How do you jump-start a town that had its heyday before 1900? That's a question community leaders are pondering in Big Springs, Neb.
One answer has been to reopen a hotel shuttered three decades ago. In 1994, two local sisters bought the town's defunct guest house, the Phelps Hotel, and turned it into a working bed-and-breakfast, hoping to lure travelers off nearby Interstate 80, even as in its livelier days the hundred-year-old hotel drew entrepreneurs -including John Jacob Astor -heading westward on the train line.
But for Tim Cooper, science teacher in the local high school, news of the hotel's renovation suggested a second idea for helping to revitalize the town. He arranged for the school's sophomore class to take charge of the renovation of one of the hotel's six rooms. Involvement with the hotel, Mr. Cooper says, showed local kids that a small-town business could be viable. "I wanted them to see that this can happen here," he says.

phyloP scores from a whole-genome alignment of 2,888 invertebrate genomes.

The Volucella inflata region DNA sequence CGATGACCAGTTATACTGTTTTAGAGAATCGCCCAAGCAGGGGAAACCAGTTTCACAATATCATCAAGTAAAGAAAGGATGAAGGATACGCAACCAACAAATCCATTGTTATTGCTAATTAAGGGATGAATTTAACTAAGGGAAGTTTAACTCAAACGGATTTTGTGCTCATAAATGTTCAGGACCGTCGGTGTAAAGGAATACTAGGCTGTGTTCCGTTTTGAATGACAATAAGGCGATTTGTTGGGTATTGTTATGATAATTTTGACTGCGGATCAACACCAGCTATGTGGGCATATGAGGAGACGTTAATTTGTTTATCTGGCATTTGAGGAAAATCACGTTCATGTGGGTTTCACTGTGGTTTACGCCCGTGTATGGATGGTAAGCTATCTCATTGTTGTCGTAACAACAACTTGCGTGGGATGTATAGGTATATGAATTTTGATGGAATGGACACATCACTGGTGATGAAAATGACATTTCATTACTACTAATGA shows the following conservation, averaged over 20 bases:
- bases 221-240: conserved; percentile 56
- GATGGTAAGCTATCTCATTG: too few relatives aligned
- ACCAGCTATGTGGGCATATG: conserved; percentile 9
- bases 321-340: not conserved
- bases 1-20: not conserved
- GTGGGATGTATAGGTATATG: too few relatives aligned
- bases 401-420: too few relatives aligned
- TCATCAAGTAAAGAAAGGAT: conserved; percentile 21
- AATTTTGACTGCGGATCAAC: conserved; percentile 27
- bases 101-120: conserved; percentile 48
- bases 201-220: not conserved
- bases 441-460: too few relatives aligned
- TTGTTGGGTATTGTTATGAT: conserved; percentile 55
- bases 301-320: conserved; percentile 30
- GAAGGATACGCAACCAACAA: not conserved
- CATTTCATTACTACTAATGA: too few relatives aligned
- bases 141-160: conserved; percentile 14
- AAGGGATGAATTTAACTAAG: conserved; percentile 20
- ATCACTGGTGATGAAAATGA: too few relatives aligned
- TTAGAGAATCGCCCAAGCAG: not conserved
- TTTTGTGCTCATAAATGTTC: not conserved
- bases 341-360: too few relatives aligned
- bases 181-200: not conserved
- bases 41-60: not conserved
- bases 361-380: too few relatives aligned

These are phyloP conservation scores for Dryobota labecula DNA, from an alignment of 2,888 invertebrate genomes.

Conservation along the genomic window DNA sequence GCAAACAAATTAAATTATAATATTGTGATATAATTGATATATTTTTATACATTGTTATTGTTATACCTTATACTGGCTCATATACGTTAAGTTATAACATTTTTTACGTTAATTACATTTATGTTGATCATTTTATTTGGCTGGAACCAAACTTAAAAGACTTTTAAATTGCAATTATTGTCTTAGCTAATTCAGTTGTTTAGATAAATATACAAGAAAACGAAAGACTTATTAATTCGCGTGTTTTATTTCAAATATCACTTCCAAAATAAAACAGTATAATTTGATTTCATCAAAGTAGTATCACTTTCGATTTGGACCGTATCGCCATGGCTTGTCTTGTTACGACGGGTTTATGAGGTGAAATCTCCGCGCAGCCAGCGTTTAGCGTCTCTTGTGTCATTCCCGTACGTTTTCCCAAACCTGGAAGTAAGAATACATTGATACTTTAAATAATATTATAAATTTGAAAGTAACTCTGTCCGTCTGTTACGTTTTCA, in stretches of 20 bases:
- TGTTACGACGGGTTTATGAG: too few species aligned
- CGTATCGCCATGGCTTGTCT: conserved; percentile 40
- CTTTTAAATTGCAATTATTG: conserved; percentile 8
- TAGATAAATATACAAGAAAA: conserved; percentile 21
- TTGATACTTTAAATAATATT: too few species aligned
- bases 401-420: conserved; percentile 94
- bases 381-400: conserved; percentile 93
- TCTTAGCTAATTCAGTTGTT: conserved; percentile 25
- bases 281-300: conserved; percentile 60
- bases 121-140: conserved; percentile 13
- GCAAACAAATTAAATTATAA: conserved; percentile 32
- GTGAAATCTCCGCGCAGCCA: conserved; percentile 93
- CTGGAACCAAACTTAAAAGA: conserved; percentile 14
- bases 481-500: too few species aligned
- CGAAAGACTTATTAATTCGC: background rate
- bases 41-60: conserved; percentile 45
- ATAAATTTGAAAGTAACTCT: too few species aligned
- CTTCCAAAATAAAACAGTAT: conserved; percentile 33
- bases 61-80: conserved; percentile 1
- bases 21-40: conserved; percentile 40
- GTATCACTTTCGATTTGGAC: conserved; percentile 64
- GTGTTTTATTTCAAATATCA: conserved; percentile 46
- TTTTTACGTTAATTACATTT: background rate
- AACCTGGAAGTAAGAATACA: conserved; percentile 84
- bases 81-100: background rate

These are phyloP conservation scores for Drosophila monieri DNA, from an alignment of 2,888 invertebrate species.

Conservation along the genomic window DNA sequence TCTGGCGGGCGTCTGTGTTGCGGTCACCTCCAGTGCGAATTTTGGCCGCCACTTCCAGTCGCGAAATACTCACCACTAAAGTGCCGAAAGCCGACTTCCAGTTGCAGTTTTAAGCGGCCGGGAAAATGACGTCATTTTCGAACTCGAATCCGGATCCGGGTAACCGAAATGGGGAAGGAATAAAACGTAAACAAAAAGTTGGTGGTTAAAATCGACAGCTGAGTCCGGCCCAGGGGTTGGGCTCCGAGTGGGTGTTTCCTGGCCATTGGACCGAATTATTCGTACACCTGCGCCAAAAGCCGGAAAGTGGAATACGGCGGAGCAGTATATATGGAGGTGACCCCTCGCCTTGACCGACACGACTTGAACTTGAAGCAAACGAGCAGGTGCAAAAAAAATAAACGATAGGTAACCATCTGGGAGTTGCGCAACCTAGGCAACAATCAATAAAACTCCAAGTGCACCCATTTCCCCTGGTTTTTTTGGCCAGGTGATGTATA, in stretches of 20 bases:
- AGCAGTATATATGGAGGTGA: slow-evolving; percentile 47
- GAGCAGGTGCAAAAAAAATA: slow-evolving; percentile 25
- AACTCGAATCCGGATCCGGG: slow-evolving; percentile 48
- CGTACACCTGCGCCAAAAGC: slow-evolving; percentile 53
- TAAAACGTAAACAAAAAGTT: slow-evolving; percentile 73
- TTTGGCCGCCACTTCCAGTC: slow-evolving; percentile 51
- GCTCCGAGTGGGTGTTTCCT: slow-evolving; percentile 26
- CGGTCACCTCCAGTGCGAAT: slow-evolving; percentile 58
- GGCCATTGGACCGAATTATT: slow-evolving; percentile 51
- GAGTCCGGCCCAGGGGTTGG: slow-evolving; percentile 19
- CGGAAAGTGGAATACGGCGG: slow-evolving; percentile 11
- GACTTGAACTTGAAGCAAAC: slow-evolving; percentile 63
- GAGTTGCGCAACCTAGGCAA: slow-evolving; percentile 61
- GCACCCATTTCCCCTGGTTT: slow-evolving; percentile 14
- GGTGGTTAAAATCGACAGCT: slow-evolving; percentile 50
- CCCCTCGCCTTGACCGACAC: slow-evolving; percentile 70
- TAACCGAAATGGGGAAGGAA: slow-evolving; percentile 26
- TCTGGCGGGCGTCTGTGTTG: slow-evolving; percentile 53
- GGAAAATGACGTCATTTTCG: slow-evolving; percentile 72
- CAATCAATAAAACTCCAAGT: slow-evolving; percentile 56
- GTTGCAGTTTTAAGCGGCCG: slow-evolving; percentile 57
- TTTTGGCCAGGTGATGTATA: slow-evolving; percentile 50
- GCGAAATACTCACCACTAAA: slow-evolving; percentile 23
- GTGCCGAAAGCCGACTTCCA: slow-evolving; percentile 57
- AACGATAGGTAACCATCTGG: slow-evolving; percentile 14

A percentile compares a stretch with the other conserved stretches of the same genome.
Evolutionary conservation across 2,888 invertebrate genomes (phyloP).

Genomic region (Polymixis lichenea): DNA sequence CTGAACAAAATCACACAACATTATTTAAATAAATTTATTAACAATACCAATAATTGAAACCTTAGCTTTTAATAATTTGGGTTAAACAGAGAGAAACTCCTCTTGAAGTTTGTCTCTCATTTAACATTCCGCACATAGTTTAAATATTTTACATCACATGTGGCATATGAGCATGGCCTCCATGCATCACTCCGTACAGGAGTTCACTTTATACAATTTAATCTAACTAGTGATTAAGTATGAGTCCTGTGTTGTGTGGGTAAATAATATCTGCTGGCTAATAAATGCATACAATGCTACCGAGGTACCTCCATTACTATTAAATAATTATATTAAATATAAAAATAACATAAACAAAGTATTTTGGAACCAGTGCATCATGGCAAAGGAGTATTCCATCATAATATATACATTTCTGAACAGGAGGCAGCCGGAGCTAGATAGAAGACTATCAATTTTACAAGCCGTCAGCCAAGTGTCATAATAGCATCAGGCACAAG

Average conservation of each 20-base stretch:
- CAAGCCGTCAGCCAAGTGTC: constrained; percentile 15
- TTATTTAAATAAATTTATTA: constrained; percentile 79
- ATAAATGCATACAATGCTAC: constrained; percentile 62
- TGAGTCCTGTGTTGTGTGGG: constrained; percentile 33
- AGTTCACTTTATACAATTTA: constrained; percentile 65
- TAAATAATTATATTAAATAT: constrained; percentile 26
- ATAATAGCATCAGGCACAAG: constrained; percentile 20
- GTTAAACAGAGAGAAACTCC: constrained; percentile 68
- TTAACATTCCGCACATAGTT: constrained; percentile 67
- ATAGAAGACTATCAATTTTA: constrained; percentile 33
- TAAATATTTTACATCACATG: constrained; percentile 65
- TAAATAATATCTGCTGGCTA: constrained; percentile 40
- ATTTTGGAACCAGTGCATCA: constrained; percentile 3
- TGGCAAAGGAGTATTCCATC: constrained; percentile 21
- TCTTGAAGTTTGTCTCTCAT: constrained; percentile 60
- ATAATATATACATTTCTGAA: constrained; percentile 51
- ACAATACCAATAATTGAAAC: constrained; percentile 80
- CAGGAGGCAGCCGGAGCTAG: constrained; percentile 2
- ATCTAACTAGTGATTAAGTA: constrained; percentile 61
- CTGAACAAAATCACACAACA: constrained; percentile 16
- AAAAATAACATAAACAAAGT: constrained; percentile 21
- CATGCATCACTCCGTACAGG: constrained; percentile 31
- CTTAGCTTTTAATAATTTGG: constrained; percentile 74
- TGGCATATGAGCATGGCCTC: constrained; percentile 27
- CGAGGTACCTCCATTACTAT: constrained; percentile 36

The hotel wasn't the only project drawing on student talents. The local springs, for which Union Pacific Railroad officials named the town in 1867, had long ago become clogged. In 1997, local volunteers began to clear them, and students in the high school's industrial-arts classes were assigned the project of designing and building redwood bridges to span the springs.
Seniors Zach Purcell and Monte Wiber worked at the springs and say it was an enjoyable, practical, learning experience. Junior Ryan Johnson also participated. "It gave me a better understanding of one of the main points of the town," he says.
But for some teachers, it's the assistance the students provide that's truly essential. Vocational agriculture teacher Andy Christensen requires members of his classes to do soil and feed testing and water analysis for local farmers. "We're in a world of hurt right now in the agricultural world," he says. Whatever the students can do, he insists, can only help.